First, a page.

About the author – Dr. Allison Coffin is Assistant Professor of Neuroscience at Washington State University Vancouver studying acoustic communication and hearing loss. Over the past 10 years she’s taught communication workshops to a variety of scientific and professional audiences and was the Audience Choice winner at the 2014 U.S. FameLab Finals, a science communication competition hosted by NASA and National Geographic. She runs the science communication website communicatalyst.com and am a long-time member (junkie?) of Toastmasters International.
Why communicate your science?
You’re a scientist doing important and interesting work in conservation biology, right? You probably publish your research in reputable journals and give departmental seminars, but these reach a limited (and self-selected!) audience. Do you want your research to have a broader impact? Head the call of recent editorials by Chris Parsons and Andrew Wright, and learn to advocate for your science – get out and communicate!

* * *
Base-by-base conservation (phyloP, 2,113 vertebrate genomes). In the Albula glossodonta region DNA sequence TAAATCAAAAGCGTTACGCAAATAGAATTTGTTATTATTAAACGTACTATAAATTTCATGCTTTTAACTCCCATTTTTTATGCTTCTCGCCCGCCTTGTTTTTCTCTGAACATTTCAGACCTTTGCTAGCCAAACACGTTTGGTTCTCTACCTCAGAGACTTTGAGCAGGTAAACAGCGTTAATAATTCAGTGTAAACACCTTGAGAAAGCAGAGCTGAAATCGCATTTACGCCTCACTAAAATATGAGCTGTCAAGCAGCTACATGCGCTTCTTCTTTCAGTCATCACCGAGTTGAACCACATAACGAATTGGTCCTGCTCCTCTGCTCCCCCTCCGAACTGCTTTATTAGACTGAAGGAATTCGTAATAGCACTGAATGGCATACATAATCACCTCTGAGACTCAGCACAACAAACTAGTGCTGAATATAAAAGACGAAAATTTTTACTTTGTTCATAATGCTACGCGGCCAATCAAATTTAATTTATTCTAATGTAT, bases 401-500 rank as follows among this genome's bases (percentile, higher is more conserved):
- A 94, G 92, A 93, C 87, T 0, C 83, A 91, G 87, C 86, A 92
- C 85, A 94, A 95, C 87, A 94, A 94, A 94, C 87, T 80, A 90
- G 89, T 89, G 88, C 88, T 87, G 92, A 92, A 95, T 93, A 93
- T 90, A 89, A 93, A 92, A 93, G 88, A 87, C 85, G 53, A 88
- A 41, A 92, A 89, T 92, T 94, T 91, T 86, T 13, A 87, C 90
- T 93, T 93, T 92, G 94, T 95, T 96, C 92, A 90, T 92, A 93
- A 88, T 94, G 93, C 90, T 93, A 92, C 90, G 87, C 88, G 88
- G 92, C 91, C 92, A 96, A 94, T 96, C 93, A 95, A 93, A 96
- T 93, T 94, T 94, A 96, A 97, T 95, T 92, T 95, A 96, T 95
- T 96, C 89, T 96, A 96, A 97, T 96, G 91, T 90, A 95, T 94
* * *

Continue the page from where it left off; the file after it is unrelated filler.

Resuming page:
Between online forums, public scientific discussions such as Science Cafés, and interactions with the 24-hr media cycle, there are more venues than ever for us to communicate our science to lay audiences. However, being willing to communicate isn’t enough. To quote a recent JCom article by van der Wurff and colleagues, “Scientists…supposedly aim for a serious and scientific style in which complex matters are unraveled and accurately explained, remaining uncertainties acknowledged, and ideas not too quickly taken for granted.” Does this sound familiar? For many scientists, our natural inclination (or perhaps, our training) makes it difficult to step out of this “information transfer” mode to connect with our audience. At its heart, communication is about connection. How can scientists connect with lay audiences, so that our message is both heard and received? This article is for all scientists who want to speak to the public, advocate for their science, and build their skills so that they can connect effectively.
Know your audience (more…)